|'High Tide' 12x18 pastel ©Karen Margulis|
I have hundreds and hundreds....(maybe thousands :0 ) of pastels and yet I just ordered a few more. It seems we can never have enough. But we really don't NEED as many as we WANT. Sure, it is nice to have every color available to us but we can paint a good painting with a very limited palette.
The key is Value. As long as we have a range of values from dark to light we can paint anything. It might not be the exact color palette we would have liked but the painting will still 'read'.
Here is an exercise to help prove this idea. I allowed myself just 17 pastels for a painting.
|17 pastels comprise my limited palette|
- I limited the value range for a simple marsh landscape to just four values: dark, light, middle dark and middle light.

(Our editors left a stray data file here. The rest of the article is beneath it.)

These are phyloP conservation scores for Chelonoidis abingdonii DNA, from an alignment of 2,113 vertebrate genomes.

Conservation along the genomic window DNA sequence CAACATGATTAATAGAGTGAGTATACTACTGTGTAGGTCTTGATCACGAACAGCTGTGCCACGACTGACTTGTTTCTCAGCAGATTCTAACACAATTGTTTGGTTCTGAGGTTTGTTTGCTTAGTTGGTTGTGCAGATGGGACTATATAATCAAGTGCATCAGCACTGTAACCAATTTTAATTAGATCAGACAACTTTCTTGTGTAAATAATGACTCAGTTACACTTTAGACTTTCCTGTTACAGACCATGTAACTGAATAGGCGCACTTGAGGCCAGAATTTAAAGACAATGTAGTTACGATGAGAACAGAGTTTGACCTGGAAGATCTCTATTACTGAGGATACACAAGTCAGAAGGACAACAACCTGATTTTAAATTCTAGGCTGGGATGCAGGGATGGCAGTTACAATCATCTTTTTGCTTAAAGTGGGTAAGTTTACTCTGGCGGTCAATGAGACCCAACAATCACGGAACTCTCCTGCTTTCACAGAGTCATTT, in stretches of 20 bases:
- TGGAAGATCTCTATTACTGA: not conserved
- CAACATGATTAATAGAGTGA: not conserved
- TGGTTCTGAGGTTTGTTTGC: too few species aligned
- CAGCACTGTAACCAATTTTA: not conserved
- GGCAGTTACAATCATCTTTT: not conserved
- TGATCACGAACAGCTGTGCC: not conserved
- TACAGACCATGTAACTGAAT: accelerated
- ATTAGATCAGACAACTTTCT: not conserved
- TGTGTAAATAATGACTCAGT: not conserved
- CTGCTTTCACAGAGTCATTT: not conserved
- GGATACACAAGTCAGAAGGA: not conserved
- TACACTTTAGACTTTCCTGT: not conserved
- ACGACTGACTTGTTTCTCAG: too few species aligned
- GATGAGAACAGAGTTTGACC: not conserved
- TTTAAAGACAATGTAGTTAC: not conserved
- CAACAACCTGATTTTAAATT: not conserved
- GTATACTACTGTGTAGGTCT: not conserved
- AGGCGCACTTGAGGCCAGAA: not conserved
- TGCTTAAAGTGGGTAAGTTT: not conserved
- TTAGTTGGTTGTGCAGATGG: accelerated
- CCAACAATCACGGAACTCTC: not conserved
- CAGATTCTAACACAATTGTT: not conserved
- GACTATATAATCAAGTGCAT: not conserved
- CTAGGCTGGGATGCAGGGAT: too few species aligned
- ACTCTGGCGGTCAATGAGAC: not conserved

- I choose just four pastels for each of the four values. I selected the pastels primarily by value. I did select some warms and cool colors in each section but this was actually not planned. I was trying to choose random colors.
- While the colors I chose were somewhat random I did try to choose colors that might work for a green marsh. Being limited to 16 pastels made it challenging.
- I selected one extra pastel for my spice. (the bright yellow-green)
|Painting with a plan = a more painterly painting|
Before I began the painting I did a small black and white thumbnail sketch. I wanted to simplify my subject into a few masses and assign each shape a value. This made it easier to decide where to place my 16 colors....darks went in the dark shape, lights into the light shape, etc. It was as simple as following a map.
An interesting thing came of this exercise. I did two paintings with the same 17 pastels and even with this limited palette I was able to create two different looks to this same marsh.
|'High Tide II' 12 x 18 pastel ©Karen Margulis $165|